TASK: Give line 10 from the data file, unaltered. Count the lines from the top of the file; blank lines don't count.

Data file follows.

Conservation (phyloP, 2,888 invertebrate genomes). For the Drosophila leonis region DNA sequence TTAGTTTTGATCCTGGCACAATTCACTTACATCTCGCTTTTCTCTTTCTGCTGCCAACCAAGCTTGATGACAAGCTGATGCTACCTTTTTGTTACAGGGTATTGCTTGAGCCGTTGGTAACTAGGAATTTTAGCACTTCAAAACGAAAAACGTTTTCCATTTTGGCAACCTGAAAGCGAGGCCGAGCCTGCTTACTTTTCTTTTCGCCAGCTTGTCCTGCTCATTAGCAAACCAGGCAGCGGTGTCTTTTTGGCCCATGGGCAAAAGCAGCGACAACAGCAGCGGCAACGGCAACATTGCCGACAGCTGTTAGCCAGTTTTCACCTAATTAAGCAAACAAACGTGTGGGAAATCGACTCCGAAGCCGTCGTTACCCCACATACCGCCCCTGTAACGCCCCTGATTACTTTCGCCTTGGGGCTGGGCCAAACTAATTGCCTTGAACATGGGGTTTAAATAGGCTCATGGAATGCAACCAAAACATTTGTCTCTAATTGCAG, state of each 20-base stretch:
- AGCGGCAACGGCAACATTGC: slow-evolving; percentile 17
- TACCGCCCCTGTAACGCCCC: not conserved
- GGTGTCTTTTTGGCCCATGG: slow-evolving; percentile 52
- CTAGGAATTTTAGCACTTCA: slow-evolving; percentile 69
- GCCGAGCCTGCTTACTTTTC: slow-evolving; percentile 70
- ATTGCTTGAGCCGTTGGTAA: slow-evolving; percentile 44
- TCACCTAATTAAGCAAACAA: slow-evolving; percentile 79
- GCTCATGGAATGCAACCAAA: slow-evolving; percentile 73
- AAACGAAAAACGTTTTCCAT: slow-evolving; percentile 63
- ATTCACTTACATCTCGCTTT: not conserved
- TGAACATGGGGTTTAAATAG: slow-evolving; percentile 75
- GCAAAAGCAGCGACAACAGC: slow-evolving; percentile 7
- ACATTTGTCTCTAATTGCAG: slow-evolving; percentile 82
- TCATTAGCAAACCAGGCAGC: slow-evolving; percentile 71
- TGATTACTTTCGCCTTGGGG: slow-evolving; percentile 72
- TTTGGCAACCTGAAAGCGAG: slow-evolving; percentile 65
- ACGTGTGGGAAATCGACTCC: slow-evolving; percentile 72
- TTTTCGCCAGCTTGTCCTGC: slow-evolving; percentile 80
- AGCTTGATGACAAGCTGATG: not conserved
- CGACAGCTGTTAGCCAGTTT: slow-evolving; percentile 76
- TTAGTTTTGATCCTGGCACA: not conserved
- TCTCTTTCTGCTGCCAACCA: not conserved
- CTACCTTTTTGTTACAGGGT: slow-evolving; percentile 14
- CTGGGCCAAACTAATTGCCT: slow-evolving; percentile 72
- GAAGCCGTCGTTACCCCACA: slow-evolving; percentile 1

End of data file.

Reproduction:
- AAACGAAAAACGTTTTCCAT: slow-evolving; percentile 63